The trick here is to create your condition and set your anchor so it stays in the target column, but the 1 but without the anchor so the row can freely move; =$B1="Awesome", but then apply the condition to more than one column.
I occasionally run into the situation where after creating the condition, I have to go back into the Rule and reset the row to 1. This target sometimes jumps to the bottom of the workbook when you first create the rule.
This is probably easier to follow in a video, so enjoy!
I'm surprised how often I get asked for help with building or manipulating pivot tables. Pivot tables are amazing tools to help summarize large amounts of information quickly and easily. It's often useful to just start throwing different fields into your pivots to see what makes sense and get a general feel for your data. Rather than going into a lengthy post, I figured a quick video overview would be a better choice. Enjoy.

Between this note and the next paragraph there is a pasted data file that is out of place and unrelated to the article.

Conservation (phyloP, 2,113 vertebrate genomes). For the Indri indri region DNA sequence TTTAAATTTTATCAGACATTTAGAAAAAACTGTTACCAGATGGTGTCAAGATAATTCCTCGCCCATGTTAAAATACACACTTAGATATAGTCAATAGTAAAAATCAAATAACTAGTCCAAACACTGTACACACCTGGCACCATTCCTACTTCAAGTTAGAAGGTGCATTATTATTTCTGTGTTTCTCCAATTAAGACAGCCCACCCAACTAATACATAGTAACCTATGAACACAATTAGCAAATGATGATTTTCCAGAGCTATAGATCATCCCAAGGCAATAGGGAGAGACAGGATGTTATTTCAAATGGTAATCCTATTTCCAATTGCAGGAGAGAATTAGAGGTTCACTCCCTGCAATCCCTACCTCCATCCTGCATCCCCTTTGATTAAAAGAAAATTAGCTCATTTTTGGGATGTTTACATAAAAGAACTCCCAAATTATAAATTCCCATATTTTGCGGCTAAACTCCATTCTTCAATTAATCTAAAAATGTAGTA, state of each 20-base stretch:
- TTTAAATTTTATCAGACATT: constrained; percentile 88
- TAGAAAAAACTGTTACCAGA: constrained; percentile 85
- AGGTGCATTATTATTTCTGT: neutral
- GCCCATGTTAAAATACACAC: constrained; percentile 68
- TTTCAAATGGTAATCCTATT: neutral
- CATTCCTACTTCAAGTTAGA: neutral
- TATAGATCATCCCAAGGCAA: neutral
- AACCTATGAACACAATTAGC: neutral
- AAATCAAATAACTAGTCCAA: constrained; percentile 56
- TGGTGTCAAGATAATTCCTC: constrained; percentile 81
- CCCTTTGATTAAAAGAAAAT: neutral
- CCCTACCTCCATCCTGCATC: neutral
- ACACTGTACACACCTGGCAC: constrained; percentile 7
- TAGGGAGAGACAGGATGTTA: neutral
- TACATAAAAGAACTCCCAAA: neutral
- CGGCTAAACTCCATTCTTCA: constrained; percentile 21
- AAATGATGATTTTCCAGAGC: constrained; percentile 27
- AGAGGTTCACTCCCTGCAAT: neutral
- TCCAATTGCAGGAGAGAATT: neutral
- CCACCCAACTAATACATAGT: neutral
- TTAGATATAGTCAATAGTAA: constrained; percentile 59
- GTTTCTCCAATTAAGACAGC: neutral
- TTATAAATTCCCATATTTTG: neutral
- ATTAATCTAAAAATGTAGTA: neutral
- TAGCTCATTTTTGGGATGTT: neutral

This file goes hand-in-hand with some of the other functionality discussed. If we're using our encryption / decryption logic, we need a simple way to distribute the unique PINs to the various users. That's where this file comes it. You only need to populate 2 columns, and the email generated is very generic - but it does the trick.
What makes this file unable to work cohesively with the Breakout Data file is the fact that I do now know what naming convention you've chosen for your Breakout files. We can update the code to auto-attach your file, but that require some additional work. Rather than having your populate hundreds or thousands of columns manually in this file, it's far simpler to simply coordinate with us on the front-end. We can capture the file names used in the Breakout Data file, and populate the specific attachment names in this file for a more seamless process. It's also completely possible to customize the email and make it more specific to your individual process.